• Table 1 Equation 1 parameters, values, and sources.

    Transmission probability was calculated on the basis of Eq. 1. The parameters VL, s, ρ, and q used in Eq. 1 are described together with values and their ranges. Sources are identified, whether calculated in this study, taken from previously published data, or estimated from experts familiar with practices used by injecting drug users. IQR, interquartile range (Q1 to Q3).

    ParameterDescription (units)Value (range)ScenarioSource
    nNumber (#) of transferred HCV RNA
    IUs by contaminated syringe
    VL · ρ · sCalculated as described in
    text and in Fig. 1
    VLDonor’s viral load in blood
    (RNA IU/ml)
    Variable (0 to 6 log10 IU/ml)ExperimentalValues input for testing
    (Fig. 4 and Table 1)
    Time-dependent:
    three primary acute-phase
    viral kinetic patterns
    Self-limiting, transient, and chronic
    outcome (Fig. 5, A to C)
    InC3 Study (1720)
    Time-dependent:
    three reinfection viral
    kinetic patterns
    Self-limiting (low and high titer) and
    chronic outcome (Fig. 5, D to F)
    sDonor blood as a fraction of the
    mixture with illicit drugs (%)
    25% (5–50%)Expert view
    ρHCV RNA carry-over0.6% (0.02 to 2.6%)LDSSEstimated in the current
    study (Fig. 2)
    3.1% (1.4 to 7.2%)HDSS
    0.12% (0.003 to 0.8%)LDSS + rinse
    0.38% (0.03 to 0.77%)HDSS + rinse
    qRatio of infectious doses to
    HCV RNA IU
    17% (IQR, 7–33%)Table S2 based on published
    studies (8, 9, 11, 21, 30)
  • Table 2 Probability (means ± SD) of HCV transmission as a function of viral load.

    To estimate the probability of HCV transmission (Eq. 1), means were calculated using a Monte Carlo procedure. For parameter ρ (Eq. 1), samples were generated using the truncated normal distribution with the SD equal to one-quarter of the experimentally determined range. For parameter s, values were chosen from a uniform distribution between 0.05 and 0.5, and q values were chosen from a gamma distribution with calculated median and Q1 to Q3 as 17% and 7 to 33%, respectively (table S2).

    Mean HCV transmission probability (±SD)
    LDSSHDSS
    HCV titer
    (log10 IU/ml)
    UnrinsedRinsedUnrinsedRinsed
    1.00.57 (±1.25)0.16 (±0.30)2.58 (±4.16)0.30 (±0.55)
    1.51.78 (±3.53)0.51 (±0.96)7.58 (±10.36)0.97 (±1.72)
    2.05.43 (±8.60)1.67 (±3.00)19.97 (±20.84)3.09 (±5.10)
    2.514.12 (±17.34)4.89 (±7.85)40.81 (±30.08)8.66 (±12.00)
    3.031.00 (±28.03)12.95 (±16.67)65.67 (±31.68)21.18 (±22.10)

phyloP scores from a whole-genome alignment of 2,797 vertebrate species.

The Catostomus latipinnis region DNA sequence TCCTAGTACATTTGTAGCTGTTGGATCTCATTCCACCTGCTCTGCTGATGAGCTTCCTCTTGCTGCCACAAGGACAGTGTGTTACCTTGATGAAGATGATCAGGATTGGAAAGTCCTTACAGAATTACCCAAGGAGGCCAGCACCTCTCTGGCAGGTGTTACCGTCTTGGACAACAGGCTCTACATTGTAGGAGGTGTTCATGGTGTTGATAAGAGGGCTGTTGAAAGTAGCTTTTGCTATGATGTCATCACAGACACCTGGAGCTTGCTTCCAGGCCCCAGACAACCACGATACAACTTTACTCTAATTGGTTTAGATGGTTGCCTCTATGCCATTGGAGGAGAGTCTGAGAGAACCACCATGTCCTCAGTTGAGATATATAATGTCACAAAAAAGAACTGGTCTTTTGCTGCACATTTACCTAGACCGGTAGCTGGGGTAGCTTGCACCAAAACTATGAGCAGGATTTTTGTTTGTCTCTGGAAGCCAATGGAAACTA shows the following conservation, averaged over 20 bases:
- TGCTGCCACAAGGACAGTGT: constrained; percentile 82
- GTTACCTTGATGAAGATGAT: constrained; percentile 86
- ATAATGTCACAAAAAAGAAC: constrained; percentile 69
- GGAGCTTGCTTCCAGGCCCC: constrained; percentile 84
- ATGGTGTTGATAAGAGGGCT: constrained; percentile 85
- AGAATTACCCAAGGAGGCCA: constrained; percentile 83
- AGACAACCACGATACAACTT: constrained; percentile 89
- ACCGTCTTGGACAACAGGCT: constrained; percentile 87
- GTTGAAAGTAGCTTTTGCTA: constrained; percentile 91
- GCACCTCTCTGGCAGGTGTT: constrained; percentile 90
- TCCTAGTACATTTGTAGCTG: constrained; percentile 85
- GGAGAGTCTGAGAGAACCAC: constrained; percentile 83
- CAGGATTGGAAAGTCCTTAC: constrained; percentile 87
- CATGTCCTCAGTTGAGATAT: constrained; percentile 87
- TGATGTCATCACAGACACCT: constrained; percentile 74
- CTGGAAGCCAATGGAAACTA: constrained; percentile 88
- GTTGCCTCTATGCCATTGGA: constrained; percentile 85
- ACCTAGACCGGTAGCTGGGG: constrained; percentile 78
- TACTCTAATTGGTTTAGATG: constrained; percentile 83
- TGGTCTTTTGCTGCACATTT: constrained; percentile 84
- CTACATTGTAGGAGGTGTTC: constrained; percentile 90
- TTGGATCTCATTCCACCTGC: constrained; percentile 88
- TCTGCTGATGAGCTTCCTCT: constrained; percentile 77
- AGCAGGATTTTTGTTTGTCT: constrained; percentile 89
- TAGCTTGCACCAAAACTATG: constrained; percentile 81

3.554.04 (±33.41)28.73 (±27.39)84.54 (±25.09)42.25 (±30.94)
    4.075.50 (±30.68)50.95 (±33.81)94.26 (±16.41)66.45 (±32.01)
    4.588.90 (±23.29)72.52 (±31.79)98.04 (±9.78)84.66 (±25.26)
    5.095.31 (±15.79)87.22 (±24.31)99.37 (±5.73)94.12 (±16.89)
    5.598.13 (±10.09)94.79 (±16.41)99.78 (±3.29)97.89 (±10.19)
    6.099.30 (±6.03)97.91 (±11.36)99.94 (±1.25)99.31 (±6.11)

Supplementary Materials

  • www.sciencetranslationalmedicine.org/cgi/content/full/10/449/eaao4496/DC1

    Fig. S1. Illustration of HCV transmission via a shared syringe.

    Fig. S2. Sensitivity analysis of Eq. 2 (Hill function) as a function of viral load.

    Fig. S3. Ptrans generated by Eqs. 1 and 2.

    Fig. S4. Probability of HCV transmission via a rinsed low dead space syringe during reinfection using Eq. 2.

    Fig. S5. Cumulative probability of transmission via shared needles over 6 months for the reinfected low-titer group based on frequency of sharing using Eq. 2.

    Table S1. Carry-over titers obtained for in vitro syringe studies.

    Table S2. Estimated q distribution calculated from chimpanzee reverse-titration experiments.

    Table S3. Critical probabilities of HCV transmission and corresponding viral log10 international units per milliliter titers.

  • The PDF file includes:

    • Fig. S1. Illustration of HCV transmission via a shared syringe.
    • Fig. S2. Sensitivity analysis of Eq. 2 (Hill function) as a function of viral load.
    • Fig. S3. Ptrans generated by Eqs. 1 and 2.
    • Fig. S4. Probability of HCV transmission via a rinsed low dead space syringe during reinfection using Eq. 2.
    • Fig. S5. Cumulative probability of transmission via shared needles over 6 months for the reinfected low-titer group based on frequency of sharing using Eq. 2.
    • Table S2. Estimated q distribution calculated from chimpanzee reverse-titration experiments.
    • Table S3. Critical probabilities of HCV transmission and corresponding viral log10 international units per milliliter titers.

    [Download PDF]

    Other Supplementary Material for this manuscript includes the following:

    • Table S1 (Microsoft Excel format). Carry-over titers obtained for in vitro syringe studies.